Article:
Archbishop Chaput considers Spokane settlement, approach to sex-abuse claims


Archbishop Charles Chaput of Denver said Catholics in Colorado would examine Bishop William Skylstad’s settlement and approach to the sex-abuse cases in the Diocese of Spokane.

Archbishop Chaput said Catholics across the state have “noted with interest” the settlement reached this week by the Diocese of Spokane in its sex abuse cases, and the reported willingness of its bishop to support changes in Washington state’s criminal statute of limitations.

“The circumstances in Washington and Colorado — and the Diocese of Spokane and the dioceses of Colorado — are quite different,” said Archbishop Chaput. “Nonetheless, Colorado Catholics would welcome a discussion of the statutes of limitations regarding sexual abuse, as long as any revision of the law is fair, comprehensive, all-inclusive and equitable.” 

On Feb. 1, the Diocese of Spokane offered a $45.7 million settlement to 75 abuse victims. The diocese had filed for bankruptcy in 2004 after being hit with sex-abuse lawsuits, totaling more than $77 million.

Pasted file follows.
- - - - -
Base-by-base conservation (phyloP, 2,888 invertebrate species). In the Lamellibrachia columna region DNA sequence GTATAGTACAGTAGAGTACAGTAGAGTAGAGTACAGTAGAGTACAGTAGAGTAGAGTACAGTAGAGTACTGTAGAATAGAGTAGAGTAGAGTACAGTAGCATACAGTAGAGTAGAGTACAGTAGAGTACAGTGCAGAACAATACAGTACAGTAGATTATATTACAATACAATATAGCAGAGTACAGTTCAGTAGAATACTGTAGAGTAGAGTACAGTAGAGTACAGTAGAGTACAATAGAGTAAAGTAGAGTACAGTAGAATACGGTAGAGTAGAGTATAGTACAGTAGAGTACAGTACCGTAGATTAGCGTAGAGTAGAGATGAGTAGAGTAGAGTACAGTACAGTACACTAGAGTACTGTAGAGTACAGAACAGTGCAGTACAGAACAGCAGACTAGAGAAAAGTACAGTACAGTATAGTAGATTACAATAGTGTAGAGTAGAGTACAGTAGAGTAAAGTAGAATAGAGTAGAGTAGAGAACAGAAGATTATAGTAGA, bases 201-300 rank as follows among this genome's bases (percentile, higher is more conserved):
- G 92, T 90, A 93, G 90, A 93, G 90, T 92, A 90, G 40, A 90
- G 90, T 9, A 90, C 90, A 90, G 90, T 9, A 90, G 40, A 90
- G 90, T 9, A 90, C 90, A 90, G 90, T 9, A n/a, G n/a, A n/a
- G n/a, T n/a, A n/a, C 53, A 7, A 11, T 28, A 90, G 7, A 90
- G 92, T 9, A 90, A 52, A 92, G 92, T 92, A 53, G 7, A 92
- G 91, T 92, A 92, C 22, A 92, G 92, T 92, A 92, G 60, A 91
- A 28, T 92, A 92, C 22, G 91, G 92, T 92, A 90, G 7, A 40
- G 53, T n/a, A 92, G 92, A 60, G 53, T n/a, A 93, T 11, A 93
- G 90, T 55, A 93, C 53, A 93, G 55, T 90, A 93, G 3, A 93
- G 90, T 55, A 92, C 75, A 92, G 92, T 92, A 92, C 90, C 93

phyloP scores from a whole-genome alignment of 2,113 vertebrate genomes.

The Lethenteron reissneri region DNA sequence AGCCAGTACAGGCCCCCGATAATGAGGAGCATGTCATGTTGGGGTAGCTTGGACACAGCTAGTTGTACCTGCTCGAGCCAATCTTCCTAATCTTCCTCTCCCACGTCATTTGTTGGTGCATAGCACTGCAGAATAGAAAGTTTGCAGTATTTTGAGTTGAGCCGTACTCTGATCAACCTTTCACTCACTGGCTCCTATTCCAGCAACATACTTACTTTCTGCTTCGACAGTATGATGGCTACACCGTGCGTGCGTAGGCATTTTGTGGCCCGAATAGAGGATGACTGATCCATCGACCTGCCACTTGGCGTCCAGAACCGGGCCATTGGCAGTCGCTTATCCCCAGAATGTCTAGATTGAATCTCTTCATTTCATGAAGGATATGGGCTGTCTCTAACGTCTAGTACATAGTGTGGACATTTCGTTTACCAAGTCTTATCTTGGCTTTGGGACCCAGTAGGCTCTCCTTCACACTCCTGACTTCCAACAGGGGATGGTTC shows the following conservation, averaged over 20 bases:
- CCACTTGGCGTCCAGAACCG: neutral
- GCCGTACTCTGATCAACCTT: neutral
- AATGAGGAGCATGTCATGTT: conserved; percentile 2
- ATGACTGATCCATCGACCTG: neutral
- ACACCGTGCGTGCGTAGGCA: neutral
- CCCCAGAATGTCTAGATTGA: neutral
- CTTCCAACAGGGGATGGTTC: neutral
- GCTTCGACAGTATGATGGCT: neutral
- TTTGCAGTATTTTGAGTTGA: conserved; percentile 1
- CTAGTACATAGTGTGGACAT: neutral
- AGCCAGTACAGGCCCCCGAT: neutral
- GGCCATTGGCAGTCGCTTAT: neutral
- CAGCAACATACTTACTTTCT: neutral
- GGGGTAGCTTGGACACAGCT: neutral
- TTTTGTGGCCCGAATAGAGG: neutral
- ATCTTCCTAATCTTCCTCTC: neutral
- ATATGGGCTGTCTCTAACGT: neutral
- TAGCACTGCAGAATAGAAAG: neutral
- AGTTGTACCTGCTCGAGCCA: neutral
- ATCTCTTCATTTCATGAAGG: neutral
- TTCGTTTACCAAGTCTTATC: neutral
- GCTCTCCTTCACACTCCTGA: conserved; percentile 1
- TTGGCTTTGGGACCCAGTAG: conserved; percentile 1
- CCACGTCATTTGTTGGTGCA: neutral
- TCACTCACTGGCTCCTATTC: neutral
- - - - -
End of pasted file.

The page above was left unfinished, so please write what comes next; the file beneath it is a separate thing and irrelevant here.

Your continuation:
Bishop William Skylstad publicly apologized Wednesday to the victims "for the terrible wrongs inflicted on you in the past." He urged Catholics to accept the proposed settlement, which will require money from individual parishes.

The Associated Press reported that Bishop Skylstad also agreed to support the state’s abolition of statutes of limitations on sex crimes. The settlement would therefore cover only those who have already sued the diocese. There is no provision for anyone who might bring a claim in the future.

Archbishop Chaput stated: “To be just to all parties, including the many Catholic families with children in public schools, any revision of Colorado’s statutes of limitations regarding childhood sexual abuse must apply equally both to public and private institutions and impose exactly the same financial damages, civil and criminal penalties, and reporting time frames both for public and private institutions and their agents. Anything less is inadequate law and prejudicial in its effect.”

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